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Happy and Angry Faces Elicit Atypical Neural Activation in Children With Autism Spectrum Disorder

  • Rachel C. Leung
    Correspondence
    Address correspondence to Rachel C. Leung, Ph.D., Diagnostic Imaging, Hospital for Sick Children, 555 University Avenue, Toronto, Ontario M5G 1X8, Canada.
    Affiliations
    Department of Diagnostic Imaging, Hospital for Sick Children, Toronto, Ontario, Canada

    Department of Psychology, University of Toronto, Toronto, Ontario, Canada
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  • Elizabeth W. Pang
    Affiliations
    Division of Neurology, Hospital for Sick Children, Toronto, Ontario, Canada

    Neurosciences and Mental Health Program, Research Institute, Hospital for Sick Children, Toronto, Ontario, Canada

    Department of Pediatrics, University of Toronto, Toronto, Ontario, Canada
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  • Jessica A. Brian
    Affiliations
    Department of Pediatrics, University of Toronto, Toronto, Ontario, Canada

    Autism Research Centre, Bloorview Research Institute, Holland Bloorview Rehabilitation Hospital, Toronto, Ontario, Canada
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  • Margot J. Taylor
    Affiliations
    Department of Diagnostic Imaging, Hospital for Sick Children, Toronto, Ontario, Canada

    Neurosciences and Mental Health Program, Research Institute, Hospital for Sick Children, Toronto, Ontario, Canada

    Department of Psychology, University of Toronto, Toronto, Ontario, Canada

    Department of Pediatrics, University of Toronto, Toronto, Ontario, Canada
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Published:April 10, 2019DOI:https://doi.org/10.1016/j.bpsc.2019.03.013

      Abstract

      Background

      Autism spectrum disorder (ASD) is a neurodevelopmental disorder characterized by significant impairments in social interactions and communication. The ability to accurately perceive and interpret emotional faces is critical to successful social interactions. However, few studies have investigated the spatiotemporal profile of the neural mechanisms underlying emotional face processing in ASD, particularly in children. The current study fills this important gap.

      Methods

      Participants were 55 children: 28 children with ASD (mean age = 9.5 ± 1.3 years) and 27 control children (mean age = 8.5 ± 1.3 years). All children completed an implicit emotional face task while magnetoencephalography was recorded. We examined spatiotemporal differences between the groups in neural activation during implicit processing of emotional faces.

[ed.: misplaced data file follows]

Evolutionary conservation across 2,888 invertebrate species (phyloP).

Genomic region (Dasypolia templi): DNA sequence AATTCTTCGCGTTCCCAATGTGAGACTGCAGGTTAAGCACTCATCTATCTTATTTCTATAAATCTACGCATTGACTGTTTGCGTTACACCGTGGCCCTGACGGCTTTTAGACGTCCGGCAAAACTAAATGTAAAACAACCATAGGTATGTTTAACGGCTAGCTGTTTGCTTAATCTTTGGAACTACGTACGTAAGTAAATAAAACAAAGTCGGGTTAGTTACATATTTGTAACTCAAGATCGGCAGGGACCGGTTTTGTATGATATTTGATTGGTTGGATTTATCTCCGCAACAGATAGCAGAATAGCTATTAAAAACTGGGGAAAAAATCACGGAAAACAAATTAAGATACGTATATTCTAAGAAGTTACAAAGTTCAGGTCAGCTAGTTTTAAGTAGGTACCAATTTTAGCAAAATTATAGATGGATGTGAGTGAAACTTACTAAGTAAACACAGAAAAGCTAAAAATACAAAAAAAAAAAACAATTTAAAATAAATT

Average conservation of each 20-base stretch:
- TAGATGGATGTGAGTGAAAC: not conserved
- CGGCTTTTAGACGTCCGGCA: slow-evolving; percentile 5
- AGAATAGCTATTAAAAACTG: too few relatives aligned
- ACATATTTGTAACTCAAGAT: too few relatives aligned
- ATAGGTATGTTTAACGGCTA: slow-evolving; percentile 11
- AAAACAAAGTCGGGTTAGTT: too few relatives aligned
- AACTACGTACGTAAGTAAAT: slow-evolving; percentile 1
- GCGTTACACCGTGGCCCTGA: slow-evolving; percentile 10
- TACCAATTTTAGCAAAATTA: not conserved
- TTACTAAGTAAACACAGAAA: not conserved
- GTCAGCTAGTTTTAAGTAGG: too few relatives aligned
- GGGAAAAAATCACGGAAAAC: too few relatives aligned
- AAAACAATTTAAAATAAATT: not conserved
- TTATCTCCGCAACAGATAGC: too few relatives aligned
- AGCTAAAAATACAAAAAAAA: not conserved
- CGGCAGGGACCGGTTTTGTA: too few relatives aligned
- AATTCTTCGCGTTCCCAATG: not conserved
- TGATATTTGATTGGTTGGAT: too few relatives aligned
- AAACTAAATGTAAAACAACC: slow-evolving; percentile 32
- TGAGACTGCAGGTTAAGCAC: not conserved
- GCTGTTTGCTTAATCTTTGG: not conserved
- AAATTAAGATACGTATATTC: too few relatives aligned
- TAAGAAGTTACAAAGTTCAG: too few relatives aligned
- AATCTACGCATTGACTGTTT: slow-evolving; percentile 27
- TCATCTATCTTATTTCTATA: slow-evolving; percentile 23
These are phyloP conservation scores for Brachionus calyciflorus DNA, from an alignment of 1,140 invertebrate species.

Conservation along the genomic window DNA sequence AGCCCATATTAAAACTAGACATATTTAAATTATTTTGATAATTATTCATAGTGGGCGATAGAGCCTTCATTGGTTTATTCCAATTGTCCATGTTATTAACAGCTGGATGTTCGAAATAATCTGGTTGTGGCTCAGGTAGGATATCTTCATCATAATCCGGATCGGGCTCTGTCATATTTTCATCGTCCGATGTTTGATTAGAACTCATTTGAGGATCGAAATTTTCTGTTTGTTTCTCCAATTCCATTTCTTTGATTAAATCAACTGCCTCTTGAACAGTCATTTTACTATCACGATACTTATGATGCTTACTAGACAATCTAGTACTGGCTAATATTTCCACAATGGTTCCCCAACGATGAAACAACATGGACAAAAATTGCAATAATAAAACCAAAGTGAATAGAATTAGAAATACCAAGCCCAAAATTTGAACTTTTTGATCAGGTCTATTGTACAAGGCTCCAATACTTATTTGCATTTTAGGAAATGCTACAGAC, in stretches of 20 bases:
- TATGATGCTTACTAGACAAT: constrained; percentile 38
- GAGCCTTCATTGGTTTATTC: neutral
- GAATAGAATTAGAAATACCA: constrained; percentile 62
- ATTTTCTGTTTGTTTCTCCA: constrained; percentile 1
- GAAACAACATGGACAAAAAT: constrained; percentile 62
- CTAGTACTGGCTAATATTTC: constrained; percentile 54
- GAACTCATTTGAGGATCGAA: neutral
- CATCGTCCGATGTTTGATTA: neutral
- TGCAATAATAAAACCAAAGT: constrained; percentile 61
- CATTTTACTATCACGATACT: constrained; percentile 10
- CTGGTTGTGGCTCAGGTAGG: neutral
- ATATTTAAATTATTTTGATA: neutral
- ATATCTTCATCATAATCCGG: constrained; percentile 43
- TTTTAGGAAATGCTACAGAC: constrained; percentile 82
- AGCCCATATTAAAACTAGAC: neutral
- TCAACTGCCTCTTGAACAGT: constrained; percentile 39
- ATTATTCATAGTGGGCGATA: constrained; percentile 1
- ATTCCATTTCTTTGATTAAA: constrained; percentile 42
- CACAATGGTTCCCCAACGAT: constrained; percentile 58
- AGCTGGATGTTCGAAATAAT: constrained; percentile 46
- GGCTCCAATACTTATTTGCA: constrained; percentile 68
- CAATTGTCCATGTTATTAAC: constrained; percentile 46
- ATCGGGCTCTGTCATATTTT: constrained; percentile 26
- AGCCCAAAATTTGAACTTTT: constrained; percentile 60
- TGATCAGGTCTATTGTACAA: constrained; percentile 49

Results

      Within-group analyses demonstrated greater right middle temporal (300–375 ms) and superior temporal (300–400 ms) activation to angry faces than to happy faces in control children, while children with ASD showed greater activation from 250 to 500 ms to happy faces than to angry faces across frontal and temporal regions. Between-group analyses demonstrated that children with ASD showed similar patterns of late (425–500 ms) posterior cingulate and thalamic underactivity to both angry and happy faces relative to control children, suggesting general atypical processing of emotional information.

      Conclusions

      Atypical posterior cingulate cortex and thalamus recruitment in children with ASD to emotional faces suggests poor modulation of toggling between the default mode network and task-based processing. Increased neural activity to happy faces compared with angry faces in children with ASD suggests reduced salience or immature response to anger, which in turn could contribute to deficits in social cognition in ASD.

      Keywords

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      Linked Article

      • Neuromagnetic Measurements of Emotional Face Processing in Children With Autism Spectrum Disorder
        Biological Psychiatry: Cognitive Neuroscience and NeuroimagingVol. 4Issue 12
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          Autism spectrum disorder (ASD) is a neurodevelopmental condition associated with difficulties with social interaction and communication, along with restricted and repetitive behavior. It affects more than 1% of the population and impacts the way a person perceives and socializes with others. Many behavioral studies have reported deficits in face processing in individuals with ASD. From an early age, children with ASD show less attention to faces and eyes than their typically developing peers. They also have difficulty understanding the emotional expressions of others.
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